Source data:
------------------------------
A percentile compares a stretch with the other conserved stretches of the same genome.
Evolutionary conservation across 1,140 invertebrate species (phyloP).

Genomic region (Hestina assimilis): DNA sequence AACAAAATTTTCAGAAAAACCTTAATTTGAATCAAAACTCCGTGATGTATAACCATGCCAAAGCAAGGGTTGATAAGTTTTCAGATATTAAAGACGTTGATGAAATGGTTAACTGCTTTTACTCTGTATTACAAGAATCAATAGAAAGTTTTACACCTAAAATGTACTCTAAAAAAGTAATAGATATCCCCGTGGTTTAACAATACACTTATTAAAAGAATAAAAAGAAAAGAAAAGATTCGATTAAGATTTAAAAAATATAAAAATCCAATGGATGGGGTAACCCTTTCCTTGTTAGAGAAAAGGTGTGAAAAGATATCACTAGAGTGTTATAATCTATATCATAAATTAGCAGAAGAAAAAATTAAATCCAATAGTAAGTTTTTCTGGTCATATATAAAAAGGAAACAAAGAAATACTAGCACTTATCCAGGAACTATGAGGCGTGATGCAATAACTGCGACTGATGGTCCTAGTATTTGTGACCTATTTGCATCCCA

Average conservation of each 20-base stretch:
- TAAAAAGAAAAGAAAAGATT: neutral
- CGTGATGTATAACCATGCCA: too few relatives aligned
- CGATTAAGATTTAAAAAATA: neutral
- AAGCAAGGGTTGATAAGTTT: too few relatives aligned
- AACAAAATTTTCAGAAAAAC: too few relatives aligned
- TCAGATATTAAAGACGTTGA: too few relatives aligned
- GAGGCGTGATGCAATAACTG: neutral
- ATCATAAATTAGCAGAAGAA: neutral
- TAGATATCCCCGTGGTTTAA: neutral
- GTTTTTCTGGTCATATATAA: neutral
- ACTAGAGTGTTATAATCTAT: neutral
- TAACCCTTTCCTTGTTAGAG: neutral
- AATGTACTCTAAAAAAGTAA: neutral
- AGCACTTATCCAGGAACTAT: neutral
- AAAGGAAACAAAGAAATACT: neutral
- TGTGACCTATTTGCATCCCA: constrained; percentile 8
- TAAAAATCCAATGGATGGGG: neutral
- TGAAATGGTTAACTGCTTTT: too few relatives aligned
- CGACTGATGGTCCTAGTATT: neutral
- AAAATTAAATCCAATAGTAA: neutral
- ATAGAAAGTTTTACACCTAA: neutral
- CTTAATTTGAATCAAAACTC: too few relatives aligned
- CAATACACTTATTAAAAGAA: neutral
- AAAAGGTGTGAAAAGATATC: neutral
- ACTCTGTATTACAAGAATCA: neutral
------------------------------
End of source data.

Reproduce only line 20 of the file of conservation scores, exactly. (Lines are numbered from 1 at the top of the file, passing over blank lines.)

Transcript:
- TGTGACCTATTTGCATCCCA: constrained; percentile 8